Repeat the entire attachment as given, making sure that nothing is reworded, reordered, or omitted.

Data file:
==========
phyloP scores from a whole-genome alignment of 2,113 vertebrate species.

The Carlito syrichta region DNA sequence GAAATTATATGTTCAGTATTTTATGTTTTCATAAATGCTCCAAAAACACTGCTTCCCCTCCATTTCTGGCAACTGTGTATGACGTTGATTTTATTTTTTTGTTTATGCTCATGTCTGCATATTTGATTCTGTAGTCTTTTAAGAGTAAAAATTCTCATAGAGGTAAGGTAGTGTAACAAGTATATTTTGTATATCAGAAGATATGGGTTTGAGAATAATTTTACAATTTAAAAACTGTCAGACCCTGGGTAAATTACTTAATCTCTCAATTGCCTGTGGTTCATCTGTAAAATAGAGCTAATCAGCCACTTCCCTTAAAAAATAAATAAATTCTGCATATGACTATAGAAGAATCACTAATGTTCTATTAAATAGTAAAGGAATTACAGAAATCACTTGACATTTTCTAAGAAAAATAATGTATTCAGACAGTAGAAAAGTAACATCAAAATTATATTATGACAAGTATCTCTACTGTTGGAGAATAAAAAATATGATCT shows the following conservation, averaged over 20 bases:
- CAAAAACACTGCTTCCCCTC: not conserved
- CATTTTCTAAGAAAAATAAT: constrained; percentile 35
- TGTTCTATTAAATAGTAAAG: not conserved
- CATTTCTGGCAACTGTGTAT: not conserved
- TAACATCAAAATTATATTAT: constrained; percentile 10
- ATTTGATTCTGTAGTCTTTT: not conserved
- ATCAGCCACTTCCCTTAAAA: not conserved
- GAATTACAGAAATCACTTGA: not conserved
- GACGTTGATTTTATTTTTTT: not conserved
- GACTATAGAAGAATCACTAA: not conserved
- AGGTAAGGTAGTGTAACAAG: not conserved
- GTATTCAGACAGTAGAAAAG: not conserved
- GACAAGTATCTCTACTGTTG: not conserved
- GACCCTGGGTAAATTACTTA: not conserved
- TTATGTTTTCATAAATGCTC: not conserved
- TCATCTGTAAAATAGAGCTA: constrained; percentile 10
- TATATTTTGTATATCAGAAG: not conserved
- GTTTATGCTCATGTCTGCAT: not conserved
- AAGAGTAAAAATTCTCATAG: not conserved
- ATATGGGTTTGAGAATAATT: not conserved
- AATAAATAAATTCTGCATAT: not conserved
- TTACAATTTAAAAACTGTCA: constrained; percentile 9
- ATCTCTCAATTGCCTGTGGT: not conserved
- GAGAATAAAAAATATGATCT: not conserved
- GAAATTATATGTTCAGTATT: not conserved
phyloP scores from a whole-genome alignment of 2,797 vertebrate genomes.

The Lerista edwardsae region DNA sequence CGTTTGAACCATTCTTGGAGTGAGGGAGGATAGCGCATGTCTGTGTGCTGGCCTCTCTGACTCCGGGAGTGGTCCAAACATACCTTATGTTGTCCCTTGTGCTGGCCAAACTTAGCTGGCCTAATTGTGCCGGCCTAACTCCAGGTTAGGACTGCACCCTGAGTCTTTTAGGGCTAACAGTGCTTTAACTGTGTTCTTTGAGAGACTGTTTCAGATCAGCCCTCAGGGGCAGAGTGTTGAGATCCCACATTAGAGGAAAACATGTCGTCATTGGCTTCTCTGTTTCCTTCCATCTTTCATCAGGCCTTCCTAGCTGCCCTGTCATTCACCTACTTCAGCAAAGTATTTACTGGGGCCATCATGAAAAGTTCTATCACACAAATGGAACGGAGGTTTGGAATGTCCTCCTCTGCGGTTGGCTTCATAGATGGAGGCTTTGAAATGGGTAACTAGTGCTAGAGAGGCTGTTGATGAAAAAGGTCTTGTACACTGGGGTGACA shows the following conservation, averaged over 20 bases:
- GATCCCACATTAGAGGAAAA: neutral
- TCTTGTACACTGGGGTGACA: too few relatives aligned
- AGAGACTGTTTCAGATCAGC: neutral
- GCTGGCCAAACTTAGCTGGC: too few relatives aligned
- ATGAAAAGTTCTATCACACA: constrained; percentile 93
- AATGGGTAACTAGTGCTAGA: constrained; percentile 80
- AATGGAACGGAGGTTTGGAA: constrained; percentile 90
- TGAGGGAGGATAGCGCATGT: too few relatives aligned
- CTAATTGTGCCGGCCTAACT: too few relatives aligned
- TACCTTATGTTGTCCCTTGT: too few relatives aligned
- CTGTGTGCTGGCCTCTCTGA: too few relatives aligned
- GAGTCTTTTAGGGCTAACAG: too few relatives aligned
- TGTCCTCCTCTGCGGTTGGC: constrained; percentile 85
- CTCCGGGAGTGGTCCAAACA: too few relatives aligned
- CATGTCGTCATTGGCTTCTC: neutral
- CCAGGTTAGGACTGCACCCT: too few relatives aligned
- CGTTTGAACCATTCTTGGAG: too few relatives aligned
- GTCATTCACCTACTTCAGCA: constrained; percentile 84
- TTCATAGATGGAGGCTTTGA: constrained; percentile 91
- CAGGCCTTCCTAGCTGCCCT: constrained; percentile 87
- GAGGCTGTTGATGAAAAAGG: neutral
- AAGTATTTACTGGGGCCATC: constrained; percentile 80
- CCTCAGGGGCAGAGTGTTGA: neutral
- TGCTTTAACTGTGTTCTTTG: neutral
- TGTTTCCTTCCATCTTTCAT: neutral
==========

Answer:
phyloP scores from a whole-genome alignment of 2,113 vertebrate species.

The Carlito syrichta region DNA sequence GAAATTATATGTTCAGTATTTTATGTTTTCATAAATGCTCCAAAAACACTGCTTCCCCTCCATTTCTGGCAACTGTGTATGACGTTGATTTTATTTTTTTGTTTATGCTCATGTCTGCATATTTGATTCTGTAGTCTTTTAAGAGTAAAAATTCTCATAGAGGTAAGGTAGTGTAACAAGTATATTTTGTATATCAGAAGATATGGGTTTGAGAATAATTTTACAATTTAAAAACTGTCAGACCCTGGGTAAATTACTTAATCTCTCAATTGCCTGTGGTTCATCTGTAAAATAGAGCTAATCAGCCACTTCCCTTAAAAAATAAATAAATTCTGCATATGACTATAGAAGAATCACTAATGTTCTATTAAATAGTAAAGGAATTACAGAAATCACTTGACATTTTCTAAGAAAAATAATGTATTCAGACAGTAGAAAAGTAACATCAAAATTATATTATGACAAGTATCTCTACTGTTGGAGAATAAAAAATATGATCT shows the following conservation, averaged over 20 bases:
- CAAAAACACTGCTTCCCCTC: not conserved
- CATTTTCTAAGAAAAATAAT: constrained; percentile 35
- TGTTCTATTAAATAGTAAAG: not conserved
- CATTTCTGGCAACTGTGTAT: not conserved
- TAACATCAAAATTATATTAT: constrained; percentile 10
- ATTTGATTCTGTAGTCTTTT: not conserved
- ATCAGCCACTTCCCTTAAAA: not conserved
- GAATTACAGAAATCACTTGA: not conserved
- GACGTTGATTTTATTTTTTT: not conserved
- GACTATAGAAGAATCACTAA: not conserved
- AGGTAAGGTAGTGTAACAAG: not conserved
- GTATTCAGACAGTAGAAAAG: not conserved
- GACAAGTATCTCTACTGTTG: not conserved
- GACCCTGGGTAAATTACTTA: not conserved
- TTATGTTTTCATAAATGCTC: not conserved
- TCATCTGTAAAATAGAGCTA: constrained; percentile 10
- TATATTTTGTATATCAGAAG: not conserved
- GTTTATGCTCATGTCTGCAT: not conserved
- AAGAGTAAAAATTCTCATAG: not conserved
- ATATGGGTTTGAGAATAATT: not conserved
- AATAAATAAATTCTGCATAT: not conserved
- TTACAATTTAAAAACTGTCA: constrained; percentile 9
- ATCTCTCAATTGCCTGTGGT: not conserved
- GAGAATAAAAAATATGATCT: not conserved
- GAAATTATATGTTCAGTATT: not conserved
phyloP scores from a whole-genome alignment of 2,797 vertebrate genomes.

The Lerista edwardsae region DNA sequence CGTTTGAACCATTCTTGGAGTGAGGGAGGATAGCGCATGTCTGTGTGCTGGCCTCTCTGACTCCGGGAGTGGTCCAAACATACCTTATGTTGTCCCTTGTGCTGGCCAAACTTAGCTGGCCTAATTGTGCCGGCCTAACTCCAGGTTAGGACTGCACCCTGAGTCTTTTAGGGCTAACAGTGCTTTAACTGTGTTCTTTGAGAGACTGTTTCAGATCAGCCCTCAGGGGCAGAGTGTTGAGATCCCACATTAGAGGAAAACATGTCGTCATTGGCTTCTCTGTTTCCTTCCATCTTTCATCAGGCCTTCCTAGCTGCCCTGTCATTCACCTACTTCAGCAAAGTATTTACTGGGGCCATCATGAAAAGTTCTATCACACAAATGGAACGGAGGTTTGGAATGTCCTCCTCTGCGGTTGGCTTCATAGATGGAGGCTTTGAAATGGGTAACTAGTGCTAGAGAGGCTGTTGATGAAAAAGGTCTTGTACACTGGGGTGACA shows the following conservation, averaged over 20 bases:
- GATCCCACATTAGAGGAAAA: neutral
- TCTTGTACACTGGGGTGACA: too few relatives aligned
- AGAGACTGTTTCAGATCAGC: neutral
- GCTGGCCAAACTTAGCTGGC: too few relatives aligned
- ATGAAAAGTTCTATCACACA: constrained; percentile 93
- AATGGGTAACTAGTGCTAGA: constrained; percentile 80
- AATGGAACGGAGGTTTGGAA: constrained; percentile 90
- TGAGGGAGGATAGCGCATGT: too few relatives aligned
- CTAATTGTGCCGGCCTAACT: too few relatives aligned
- TACCTTATGTTGTCCCTTGT: too few relatives aligned
- CTGTGTGCTGGCCTCTCTGA: too few relatives aligned
- GAGTCTTTTAGGGCTAACAG: too few relatives aligned
- TGTCCTCCTCTGCGGTTGGC: constrained; percentile 85
- CTCCGGGAGTGGTCCAAACA: too few relatives aligned
- CATGTCGTCATTGGCTTCTC: neutral
- CCAGGTTAGGACTGCACCCT: too few relatives aligned
- CGTTTGAACCATTCTTGGAG: too few relatives aligned
- GTCATTCACCTACTTCAGCA: constrained; percentile 84
- TTCATAGATGGAGGCTTTGA: constrained; percentile 91
- CAGGCCTTCCTAGCTGCCCT: constrained; percentile 87
- GAGGCTGTTGATGAAAAAGG: neutral
- AAGTATTTACTGGGGCCATC: constrained; percentile 80
- CCTCAGGGGCAGAGTGTTGA: neutral
- TGCTTTAACTGTGTTCTTTG: neutral
- TGTTTCCTTCCATCTTTCAT: neutral